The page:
I used to think that there was weakness in starting over, that somehow that signified an inability to grasp or handle whatever complexities of life were handed to us. That is, indeed, incorrect. There is power and strength in starting over. Sometimes you spend too much time in a place or an environment or with people that are toxic to your mental well-being. If you’re not mentally healthy, how can you work toward the goals you feel so passionate about pursuing? If you’re not mentally in a good place, how can you be expected to work through it? Our society has ironically become a safe haven for mental health awareness. The stigma that it’s not okay to not be okay is slowly shattering. Layered in its foundation are more and more people speaking up and speaking out to remind the world that it IS okay not to be okay. More importantly, it’s okay to start over.
Each of us deserves to live with peace of mind, but speaking more truthfully, we all deserve a fair chance to live, to love, to enjoy our day from the burgeoning light of morning until the sky turns a deep purple. We deserve to make our dreams become a reality, even if that dream is nothing more than just having the ability or the freedom or the opportunity to smile or feel like life is finally working out in your favor.
In the past three years, my life has been far from easy. I watched my mother slowly die over the course of six and a half years. When she passed, I mourned not just her death but all the times I held strong just trying to keep a brave face for her. I take care of my father. I endure nothing but worried chatter about cancer, cancer, cancer. For the longest time, I stopped writing because I had nothing of value to contribute. Regardless of the hobbies I tried to pursue — writing, painting, interior design — I felt a constant struggle and inability to be happy because the constraints of my grief, my anger, my resentment, my responsibility with my father’s uncertain future that carried more weight than anything else that was important to me. I’ve been trapped by carnivorous situations that have devoured me.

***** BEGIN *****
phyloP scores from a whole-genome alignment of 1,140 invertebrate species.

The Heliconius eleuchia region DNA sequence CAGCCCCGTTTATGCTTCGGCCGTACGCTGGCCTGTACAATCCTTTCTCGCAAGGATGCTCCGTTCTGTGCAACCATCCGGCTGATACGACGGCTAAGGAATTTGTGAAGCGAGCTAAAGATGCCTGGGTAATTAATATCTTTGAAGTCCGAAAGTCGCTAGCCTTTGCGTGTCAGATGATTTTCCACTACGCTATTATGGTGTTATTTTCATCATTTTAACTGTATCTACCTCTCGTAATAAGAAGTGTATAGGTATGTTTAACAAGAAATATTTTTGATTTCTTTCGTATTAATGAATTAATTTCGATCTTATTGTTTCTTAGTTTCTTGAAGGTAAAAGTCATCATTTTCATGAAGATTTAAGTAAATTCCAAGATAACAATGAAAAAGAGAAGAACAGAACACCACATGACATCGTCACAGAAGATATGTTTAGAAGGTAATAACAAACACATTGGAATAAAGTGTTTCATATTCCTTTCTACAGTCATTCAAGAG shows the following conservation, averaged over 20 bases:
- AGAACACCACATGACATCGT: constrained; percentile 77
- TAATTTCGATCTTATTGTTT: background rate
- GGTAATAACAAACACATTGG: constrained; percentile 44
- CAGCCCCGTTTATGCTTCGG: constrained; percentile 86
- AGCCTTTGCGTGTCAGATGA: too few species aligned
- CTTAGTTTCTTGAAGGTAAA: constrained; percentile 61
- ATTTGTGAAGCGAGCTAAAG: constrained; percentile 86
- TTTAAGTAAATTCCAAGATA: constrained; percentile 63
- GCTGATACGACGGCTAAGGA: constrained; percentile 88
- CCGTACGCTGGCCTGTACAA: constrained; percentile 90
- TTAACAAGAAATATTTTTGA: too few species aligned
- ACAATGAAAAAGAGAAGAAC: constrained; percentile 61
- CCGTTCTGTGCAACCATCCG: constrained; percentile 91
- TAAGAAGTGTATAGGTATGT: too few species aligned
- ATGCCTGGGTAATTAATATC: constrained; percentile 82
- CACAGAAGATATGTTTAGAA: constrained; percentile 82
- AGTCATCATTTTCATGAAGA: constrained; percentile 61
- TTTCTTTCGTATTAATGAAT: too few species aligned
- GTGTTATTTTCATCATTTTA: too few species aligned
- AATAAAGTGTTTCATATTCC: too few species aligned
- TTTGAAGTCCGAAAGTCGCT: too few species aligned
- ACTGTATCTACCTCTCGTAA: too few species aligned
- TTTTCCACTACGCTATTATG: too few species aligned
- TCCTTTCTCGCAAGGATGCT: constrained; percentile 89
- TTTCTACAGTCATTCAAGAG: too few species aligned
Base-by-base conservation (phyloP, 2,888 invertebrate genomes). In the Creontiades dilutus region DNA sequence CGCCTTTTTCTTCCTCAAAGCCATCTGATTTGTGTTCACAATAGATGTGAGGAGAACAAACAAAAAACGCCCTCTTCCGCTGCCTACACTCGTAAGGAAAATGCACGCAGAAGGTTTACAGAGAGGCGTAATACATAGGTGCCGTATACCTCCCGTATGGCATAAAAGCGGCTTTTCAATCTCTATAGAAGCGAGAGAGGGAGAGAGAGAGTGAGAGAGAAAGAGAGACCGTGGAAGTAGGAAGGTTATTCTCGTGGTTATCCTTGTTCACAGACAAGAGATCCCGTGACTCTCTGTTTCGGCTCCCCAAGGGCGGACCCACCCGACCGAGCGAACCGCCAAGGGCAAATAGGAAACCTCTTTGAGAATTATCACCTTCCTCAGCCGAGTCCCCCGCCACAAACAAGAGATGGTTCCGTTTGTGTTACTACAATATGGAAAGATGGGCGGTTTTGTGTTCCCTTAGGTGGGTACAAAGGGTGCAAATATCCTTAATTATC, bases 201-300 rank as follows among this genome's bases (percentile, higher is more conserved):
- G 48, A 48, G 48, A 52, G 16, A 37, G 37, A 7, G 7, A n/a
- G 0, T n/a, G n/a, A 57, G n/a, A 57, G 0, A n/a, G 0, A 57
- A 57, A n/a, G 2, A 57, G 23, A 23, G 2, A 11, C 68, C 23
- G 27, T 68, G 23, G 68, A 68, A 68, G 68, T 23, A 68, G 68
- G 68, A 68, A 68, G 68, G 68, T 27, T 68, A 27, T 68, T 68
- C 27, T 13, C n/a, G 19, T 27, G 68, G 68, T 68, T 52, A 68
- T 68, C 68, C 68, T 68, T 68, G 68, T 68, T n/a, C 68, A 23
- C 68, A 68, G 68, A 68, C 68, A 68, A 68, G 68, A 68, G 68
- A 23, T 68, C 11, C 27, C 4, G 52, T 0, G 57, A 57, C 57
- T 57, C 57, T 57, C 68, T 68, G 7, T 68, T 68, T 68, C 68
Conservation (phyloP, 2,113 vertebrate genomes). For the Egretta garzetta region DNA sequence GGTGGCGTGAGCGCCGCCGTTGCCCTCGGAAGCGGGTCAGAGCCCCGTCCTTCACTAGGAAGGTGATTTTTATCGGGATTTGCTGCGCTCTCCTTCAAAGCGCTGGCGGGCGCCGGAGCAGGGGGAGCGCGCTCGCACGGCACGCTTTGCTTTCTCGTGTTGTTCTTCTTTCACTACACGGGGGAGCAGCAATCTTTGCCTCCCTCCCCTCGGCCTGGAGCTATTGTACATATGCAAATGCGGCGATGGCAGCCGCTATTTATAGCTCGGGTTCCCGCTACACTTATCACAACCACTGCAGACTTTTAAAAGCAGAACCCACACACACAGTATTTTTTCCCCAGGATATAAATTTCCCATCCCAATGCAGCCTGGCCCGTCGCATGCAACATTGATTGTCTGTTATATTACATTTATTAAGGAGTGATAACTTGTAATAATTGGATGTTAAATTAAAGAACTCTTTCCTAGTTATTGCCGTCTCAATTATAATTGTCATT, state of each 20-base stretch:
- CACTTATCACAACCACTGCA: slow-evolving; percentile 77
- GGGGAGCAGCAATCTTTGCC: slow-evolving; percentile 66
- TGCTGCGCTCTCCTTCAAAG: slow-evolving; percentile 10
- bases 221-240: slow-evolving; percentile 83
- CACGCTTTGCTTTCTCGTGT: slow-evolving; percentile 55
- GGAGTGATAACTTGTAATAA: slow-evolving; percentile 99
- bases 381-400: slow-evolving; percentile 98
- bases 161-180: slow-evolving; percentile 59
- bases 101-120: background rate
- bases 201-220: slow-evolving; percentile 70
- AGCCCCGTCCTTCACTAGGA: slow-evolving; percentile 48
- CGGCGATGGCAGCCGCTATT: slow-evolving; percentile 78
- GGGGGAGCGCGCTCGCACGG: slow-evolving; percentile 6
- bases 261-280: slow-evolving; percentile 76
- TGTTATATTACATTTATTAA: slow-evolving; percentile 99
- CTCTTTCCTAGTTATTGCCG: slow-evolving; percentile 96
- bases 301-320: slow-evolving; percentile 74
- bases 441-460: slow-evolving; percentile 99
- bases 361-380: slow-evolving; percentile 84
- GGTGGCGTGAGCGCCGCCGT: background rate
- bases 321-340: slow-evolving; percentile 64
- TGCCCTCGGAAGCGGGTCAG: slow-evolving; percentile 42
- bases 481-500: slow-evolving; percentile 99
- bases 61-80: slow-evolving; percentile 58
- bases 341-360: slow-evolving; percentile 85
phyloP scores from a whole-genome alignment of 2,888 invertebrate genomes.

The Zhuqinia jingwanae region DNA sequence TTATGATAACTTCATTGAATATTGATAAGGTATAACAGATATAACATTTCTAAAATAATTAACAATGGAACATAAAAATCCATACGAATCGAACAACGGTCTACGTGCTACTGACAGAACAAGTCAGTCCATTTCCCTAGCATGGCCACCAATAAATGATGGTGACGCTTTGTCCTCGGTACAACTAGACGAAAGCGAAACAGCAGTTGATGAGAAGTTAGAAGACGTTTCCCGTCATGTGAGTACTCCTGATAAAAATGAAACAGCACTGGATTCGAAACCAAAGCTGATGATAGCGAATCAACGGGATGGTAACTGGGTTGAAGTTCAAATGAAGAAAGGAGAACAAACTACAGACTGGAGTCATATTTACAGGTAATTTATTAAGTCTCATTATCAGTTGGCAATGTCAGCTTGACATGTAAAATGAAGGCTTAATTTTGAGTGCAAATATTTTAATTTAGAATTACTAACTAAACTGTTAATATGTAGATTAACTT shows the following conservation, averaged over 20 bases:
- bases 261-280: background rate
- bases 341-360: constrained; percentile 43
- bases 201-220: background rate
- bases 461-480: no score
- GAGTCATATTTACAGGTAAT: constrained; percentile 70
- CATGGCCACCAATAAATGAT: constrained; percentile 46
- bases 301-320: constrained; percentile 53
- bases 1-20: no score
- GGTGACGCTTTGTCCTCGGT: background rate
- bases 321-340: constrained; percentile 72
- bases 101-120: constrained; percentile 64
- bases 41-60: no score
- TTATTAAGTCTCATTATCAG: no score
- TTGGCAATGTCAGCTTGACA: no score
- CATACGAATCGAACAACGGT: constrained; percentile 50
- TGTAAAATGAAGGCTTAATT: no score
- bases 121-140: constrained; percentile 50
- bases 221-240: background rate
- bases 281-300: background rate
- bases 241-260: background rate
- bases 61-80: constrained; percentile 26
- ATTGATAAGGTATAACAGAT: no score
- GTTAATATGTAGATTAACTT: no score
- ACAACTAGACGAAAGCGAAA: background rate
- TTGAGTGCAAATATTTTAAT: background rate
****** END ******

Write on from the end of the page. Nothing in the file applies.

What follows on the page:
So I need to take a step back and change my scenario, at least for a little while, to help repair myself. I deserve to be living a life where I can have control over my situation. I need to detox from the grief. I need to heal. I need to start my life instead of allowing it to be perpetually on hold. Maybe that’s what you need, too.
Starting over is not the same as giving up. Giving up is remaining in a situation that is not healthy for you. It’s putting your needs on the backburner continually so someone else can have the life they deserve. Life has to be about more than that. Our society pressures women to believe they need to be mothers, caregivers, and selfless beings who just find happiness in their children’s smiling faces, always doing the hard stuff because no one else in this world is capable. It’s because of these nonsensical pressures that women suffer from a higher rate of depression than men.
We need to take a break and remind ourselves that it is okay to take one. We need to know and be reminded that we’re more than women but individuals who can carve a path for whatever kind of life we want. Ladies, you are not unworthy of love from yourselves. Starting over doesn’t need to translate to a new zip code. Starting over means identifying your triggers and slowly removing them from your life. Starting over means putting your foot down. Sometimes it means a blank slate. Your struggles right now are not easy, and sometimes it’s not as simple as canceling everything, packing your bags, and getting the heck out of it. But, when the time is right, you’ll know. Trust that there is a light at the end of your tunnel. Let’s find strength in our recovery of reclaiming ourselves. Let’s find power in knowing we’re not alone.